Hart on Asselin, 'Vietnam's American War: A History'

Pierre Asselin. Vietnam's American War: A History. Cambridge Studies in US Foreign Relations Series. Cambridge: Cambridge University Press, 2018. Illustrations, maps. 316 pp. $27.99 (paper), ISBN 978-1-107-51050-0.

Reviewed by Dan Hart (Harvard University)
Published on H-War (October, 2022)
Commissioned by Margaret Sankey (Air University)

Printable Version: https://www.h-net.org/reviews/showpdf.php?id=56716

Le Duan's War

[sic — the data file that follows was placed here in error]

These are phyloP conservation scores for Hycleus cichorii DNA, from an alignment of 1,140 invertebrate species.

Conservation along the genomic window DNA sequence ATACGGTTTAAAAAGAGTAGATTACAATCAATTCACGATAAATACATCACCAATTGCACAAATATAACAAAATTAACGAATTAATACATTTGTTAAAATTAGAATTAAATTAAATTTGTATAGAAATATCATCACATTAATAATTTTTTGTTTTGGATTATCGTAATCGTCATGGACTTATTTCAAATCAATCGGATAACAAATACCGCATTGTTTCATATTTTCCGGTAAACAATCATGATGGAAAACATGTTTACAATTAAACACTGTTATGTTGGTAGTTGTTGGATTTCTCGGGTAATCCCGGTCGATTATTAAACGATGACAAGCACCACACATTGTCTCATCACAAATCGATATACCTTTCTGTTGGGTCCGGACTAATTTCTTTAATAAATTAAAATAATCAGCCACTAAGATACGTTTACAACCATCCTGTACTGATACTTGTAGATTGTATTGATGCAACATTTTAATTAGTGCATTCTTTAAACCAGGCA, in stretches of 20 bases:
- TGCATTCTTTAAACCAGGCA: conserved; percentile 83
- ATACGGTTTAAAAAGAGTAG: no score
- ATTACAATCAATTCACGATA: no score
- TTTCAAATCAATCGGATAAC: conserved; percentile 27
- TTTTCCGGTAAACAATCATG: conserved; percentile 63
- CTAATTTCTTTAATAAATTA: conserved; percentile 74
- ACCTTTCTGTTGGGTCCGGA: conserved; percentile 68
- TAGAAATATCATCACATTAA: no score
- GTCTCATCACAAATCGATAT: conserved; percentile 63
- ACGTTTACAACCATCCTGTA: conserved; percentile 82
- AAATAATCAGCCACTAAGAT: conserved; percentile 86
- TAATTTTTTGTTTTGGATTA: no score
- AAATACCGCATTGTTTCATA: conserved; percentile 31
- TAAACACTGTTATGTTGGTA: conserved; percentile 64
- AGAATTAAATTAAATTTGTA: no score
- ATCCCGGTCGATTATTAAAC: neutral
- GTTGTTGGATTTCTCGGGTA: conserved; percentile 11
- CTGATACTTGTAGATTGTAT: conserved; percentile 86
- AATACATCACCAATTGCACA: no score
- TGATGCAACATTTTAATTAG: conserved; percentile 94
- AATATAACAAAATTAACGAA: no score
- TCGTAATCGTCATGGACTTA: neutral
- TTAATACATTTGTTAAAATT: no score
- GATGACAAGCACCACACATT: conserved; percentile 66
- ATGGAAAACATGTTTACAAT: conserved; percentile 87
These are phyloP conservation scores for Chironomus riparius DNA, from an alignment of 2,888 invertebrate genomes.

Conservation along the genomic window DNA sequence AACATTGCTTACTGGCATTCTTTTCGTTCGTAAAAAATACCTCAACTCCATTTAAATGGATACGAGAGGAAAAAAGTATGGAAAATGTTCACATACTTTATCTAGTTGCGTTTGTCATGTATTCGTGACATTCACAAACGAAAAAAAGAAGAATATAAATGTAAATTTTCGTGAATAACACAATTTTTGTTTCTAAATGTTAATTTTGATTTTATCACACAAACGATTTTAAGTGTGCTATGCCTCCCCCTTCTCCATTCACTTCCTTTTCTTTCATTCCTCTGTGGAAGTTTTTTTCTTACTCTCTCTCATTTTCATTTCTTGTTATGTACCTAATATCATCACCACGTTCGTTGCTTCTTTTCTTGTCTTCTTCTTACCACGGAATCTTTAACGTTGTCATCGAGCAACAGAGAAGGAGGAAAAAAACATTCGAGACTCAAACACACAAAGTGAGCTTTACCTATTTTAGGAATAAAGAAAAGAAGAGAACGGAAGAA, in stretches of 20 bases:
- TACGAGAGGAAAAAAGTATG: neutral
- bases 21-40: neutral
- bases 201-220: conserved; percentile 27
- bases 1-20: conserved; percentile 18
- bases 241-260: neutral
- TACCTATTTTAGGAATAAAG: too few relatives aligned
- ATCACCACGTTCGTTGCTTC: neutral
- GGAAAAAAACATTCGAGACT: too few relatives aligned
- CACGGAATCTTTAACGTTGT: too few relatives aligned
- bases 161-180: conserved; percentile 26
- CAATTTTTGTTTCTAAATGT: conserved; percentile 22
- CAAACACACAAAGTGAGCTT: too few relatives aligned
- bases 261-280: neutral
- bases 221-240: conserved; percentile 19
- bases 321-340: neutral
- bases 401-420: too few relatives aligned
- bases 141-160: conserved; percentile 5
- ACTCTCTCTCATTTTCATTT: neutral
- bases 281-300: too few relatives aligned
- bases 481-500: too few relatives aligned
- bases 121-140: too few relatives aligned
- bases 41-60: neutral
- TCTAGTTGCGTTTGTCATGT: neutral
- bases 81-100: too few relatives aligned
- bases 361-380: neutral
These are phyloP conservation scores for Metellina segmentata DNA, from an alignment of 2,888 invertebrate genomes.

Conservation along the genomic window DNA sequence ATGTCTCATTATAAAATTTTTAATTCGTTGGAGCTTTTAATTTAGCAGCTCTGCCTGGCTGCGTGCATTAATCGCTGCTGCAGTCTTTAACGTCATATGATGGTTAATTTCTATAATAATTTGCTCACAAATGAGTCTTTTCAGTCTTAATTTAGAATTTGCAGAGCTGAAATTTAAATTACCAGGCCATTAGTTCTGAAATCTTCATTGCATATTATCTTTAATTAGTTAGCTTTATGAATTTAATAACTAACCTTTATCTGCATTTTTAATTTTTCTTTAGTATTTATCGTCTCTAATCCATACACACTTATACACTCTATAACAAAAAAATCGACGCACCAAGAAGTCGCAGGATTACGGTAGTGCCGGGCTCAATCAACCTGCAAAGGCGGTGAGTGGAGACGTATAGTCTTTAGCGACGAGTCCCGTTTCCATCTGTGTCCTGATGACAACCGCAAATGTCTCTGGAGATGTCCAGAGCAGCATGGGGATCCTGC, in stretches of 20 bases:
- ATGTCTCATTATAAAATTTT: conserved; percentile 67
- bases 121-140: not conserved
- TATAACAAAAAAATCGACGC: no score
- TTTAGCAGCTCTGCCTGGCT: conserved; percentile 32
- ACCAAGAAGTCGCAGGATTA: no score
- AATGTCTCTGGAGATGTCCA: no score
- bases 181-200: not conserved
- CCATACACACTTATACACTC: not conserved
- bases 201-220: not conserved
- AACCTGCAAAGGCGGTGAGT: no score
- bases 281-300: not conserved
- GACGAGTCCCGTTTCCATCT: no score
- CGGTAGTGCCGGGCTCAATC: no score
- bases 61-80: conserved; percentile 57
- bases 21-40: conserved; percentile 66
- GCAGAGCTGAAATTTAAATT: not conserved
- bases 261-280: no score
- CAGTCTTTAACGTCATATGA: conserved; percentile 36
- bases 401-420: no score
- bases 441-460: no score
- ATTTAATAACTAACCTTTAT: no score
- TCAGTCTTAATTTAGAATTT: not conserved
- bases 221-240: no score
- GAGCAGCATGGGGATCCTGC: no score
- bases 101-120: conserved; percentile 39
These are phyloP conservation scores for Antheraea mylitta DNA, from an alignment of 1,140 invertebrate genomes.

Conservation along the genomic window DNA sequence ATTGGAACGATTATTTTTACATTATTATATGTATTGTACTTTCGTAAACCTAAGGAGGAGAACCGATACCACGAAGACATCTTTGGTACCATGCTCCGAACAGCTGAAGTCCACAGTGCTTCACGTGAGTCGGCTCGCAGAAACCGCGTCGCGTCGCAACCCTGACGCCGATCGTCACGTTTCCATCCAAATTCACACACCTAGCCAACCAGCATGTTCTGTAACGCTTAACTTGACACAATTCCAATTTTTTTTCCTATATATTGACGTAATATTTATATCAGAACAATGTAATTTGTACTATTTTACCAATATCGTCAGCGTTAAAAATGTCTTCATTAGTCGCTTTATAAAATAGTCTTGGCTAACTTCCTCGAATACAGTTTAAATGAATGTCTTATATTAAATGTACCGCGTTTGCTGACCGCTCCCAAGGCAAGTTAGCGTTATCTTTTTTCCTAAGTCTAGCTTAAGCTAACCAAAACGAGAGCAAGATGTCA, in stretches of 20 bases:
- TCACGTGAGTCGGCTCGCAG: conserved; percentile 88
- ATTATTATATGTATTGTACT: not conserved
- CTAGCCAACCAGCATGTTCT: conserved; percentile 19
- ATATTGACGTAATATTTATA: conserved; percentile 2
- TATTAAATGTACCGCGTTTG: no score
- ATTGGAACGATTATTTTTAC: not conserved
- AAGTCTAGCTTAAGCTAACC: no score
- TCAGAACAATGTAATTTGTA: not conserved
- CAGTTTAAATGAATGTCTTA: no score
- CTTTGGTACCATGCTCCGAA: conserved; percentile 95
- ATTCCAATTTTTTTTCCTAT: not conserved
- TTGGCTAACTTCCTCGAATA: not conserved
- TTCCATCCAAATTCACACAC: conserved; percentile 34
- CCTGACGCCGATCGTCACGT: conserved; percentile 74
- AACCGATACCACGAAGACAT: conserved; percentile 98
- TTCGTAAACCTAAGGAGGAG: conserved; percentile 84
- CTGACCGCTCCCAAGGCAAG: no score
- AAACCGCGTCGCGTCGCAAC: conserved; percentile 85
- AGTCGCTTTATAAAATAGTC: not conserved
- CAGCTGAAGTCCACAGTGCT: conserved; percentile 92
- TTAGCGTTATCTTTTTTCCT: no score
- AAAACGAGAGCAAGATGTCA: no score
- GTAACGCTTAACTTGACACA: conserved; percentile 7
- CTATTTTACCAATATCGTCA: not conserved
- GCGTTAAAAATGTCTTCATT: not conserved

“Old Ho,” President Lyndon Johnson said to his aide Bill Moyers in April 1965, “can’t turn that down.”[1] Johnson was describing his offer to the purported leader of North Vietnam, or Democratic Republic of Vietnam (DRV), Ho Chi Minh, to fund a massive development project in the Mekong delta modeled on the Tennessee Valley Authority. There were two problems with Johnson’s supposition. First, Johnson discounted the nationalist fervor that the leaders in North Vietnam possessed in their fight to reunite their country under communist rule. Johnson was horse-trading not with a reluctant US senator but with an entirely different breed of political actors, ones who would not accept a bribe, least of all from the imperialist, capitalist enemy. Second, “Old Ho” was no longer in power in the DRV, having been replaced several years earlier by Le Duan.